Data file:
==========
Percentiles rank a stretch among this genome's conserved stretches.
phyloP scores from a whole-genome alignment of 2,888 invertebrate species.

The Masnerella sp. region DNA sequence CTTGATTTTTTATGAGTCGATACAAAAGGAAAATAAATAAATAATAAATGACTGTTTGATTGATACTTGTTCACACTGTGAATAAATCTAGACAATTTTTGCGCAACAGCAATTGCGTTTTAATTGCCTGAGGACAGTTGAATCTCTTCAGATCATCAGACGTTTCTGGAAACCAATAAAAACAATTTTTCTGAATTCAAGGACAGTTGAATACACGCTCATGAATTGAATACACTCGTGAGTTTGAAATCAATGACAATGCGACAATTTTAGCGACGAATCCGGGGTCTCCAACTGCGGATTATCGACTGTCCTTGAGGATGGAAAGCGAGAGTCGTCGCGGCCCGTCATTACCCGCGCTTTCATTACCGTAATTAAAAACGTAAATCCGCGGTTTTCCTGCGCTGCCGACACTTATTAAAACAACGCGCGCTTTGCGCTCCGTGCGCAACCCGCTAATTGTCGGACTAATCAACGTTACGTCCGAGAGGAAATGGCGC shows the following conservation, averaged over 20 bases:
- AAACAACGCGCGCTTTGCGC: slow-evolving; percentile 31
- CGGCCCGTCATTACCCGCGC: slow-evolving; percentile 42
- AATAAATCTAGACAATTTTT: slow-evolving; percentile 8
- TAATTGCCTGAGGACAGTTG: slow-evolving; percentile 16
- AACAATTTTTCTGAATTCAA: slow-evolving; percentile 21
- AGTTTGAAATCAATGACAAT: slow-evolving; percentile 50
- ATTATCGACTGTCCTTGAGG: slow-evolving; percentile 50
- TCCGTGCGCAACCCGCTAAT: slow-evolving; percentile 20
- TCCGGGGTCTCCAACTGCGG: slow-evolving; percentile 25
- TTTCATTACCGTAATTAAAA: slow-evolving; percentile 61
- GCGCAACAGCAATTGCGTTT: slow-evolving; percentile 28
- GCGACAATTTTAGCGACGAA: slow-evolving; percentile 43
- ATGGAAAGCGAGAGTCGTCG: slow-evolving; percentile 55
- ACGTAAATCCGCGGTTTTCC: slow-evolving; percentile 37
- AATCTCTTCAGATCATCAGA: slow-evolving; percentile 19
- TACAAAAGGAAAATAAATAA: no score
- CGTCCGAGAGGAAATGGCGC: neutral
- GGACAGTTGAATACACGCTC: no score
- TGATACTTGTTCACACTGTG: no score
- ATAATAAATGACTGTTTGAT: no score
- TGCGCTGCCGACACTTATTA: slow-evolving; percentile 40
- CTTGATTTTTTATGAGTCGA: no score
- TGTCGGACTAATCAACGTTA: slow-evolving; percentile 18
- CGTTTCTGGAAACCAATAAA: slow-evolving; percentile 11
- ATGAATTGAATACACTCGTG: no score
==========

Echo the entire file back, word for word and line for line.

Percentiles rank a stretch among this genome's conserved stretches.
phyloP scores from a whole-genome alignment of 2,888 invertebrate species.

The Masnerella sp. region DNA sequence CTTGATTTTTTATGAGTCGATACAAAAGGAAAATAAATAAATAATAAATGACTGTTTGATTGATACTTGTTCACACTGTGAATAAATCTAGACAATTTTTGCGCAACAGCAATTGCGTTTTAATTGCCTGAGGACAGTTGAATCTCTTCAGATCATCAGACGTTTCTGGAAACCAATAAAAACAATTTTTCTGAATTCAAGGACAGTTGAATACACGCTCATGAATTGAATACACTCGTGAGTTTGAAATCAATGACAATGCGACAATTTTAGCGACGAATCCGGGGTCTCCAACTGCGGATTATCGACTGTCCTTGAGGATGGAAAGCGAGAGTCGTCGCGGCCCGTCATTACCCGCGCTTTCATTACCGTAATTAAAAACGTAAATCCGCGGTTTTCCTGCGCTGCCGACACTTATTAAAACAACGCGCGCTTTGCGCTCCGTGCGCAACCCGCTAATTGTCGGACTAATCAACGTTACGTCCGAGAGGAAATGGCGC shows the following conservation, averaged over 20 bases:
- AAACAACGCGCGCTTTGCGC: slow-evolving; percentile 31
- CGGCCCGTCATTACCCGCGC: slow-evolving; percentile 42
- AATAAATCTAGACAATTTTT: slow-evolving; percentile 8
- TAATTGCCTGAGGACAGTTG: slow-evolving; percentile 16
- AACAATTTTTCTGAATTCAA: slow-evolving; percentile 21
- AGTTTGAAATCAATGACAAT: slow-evolving; percentile 50
- ATTATCGACTGTCCTTGAGG: slow-evolving; percentile 50
- TCCGTGCGCAACCCGCTAAT: slow-evolving; percentile 20
- TCCGGGGTCTCCAACTGCGG: slow-evolving; percentile 25
- TTTCATTACCGTAATTAAAA: slow-evolving; percentile 61
- GCGCAACAGCAATTGCGTTT: slow-evolving; percentile 28
- GCGACAATTTTAGCGACGAA: slow-evolving; percentile 43
- ATGGAAAGCGAGAGTCGTCG: slow-evolving; percentile 55
- ACGTAAATCCGCGGTTTTCC: slow-evolving; percentile 37
- AATCTCTTCAGATCATCAGA: slow-evolving; percentile 19
- TACAAAAGGAAAATAAATAA: no score
- CGTCCGAGAGGAAATGGCGC: neutral
- GGACAGTTGAATACACGCTC: no score
- TGATACTTGTTCACACTGTG: no score
- ATAATAAATGACTGTTTGAT: no score
- TGCGCTGCCGACACTTATTA: slow-evolving; percentile 40
- CTTGATTTTTTATGAGTCGA: no score
- TGTCGGACTAATCAACGTTA: slow-evolving; percentile 18
- CGTTTCTGGAAACCAATAAA: slow-evolving; percentile 11
- ATGAATTGAATACACTCGTG: no score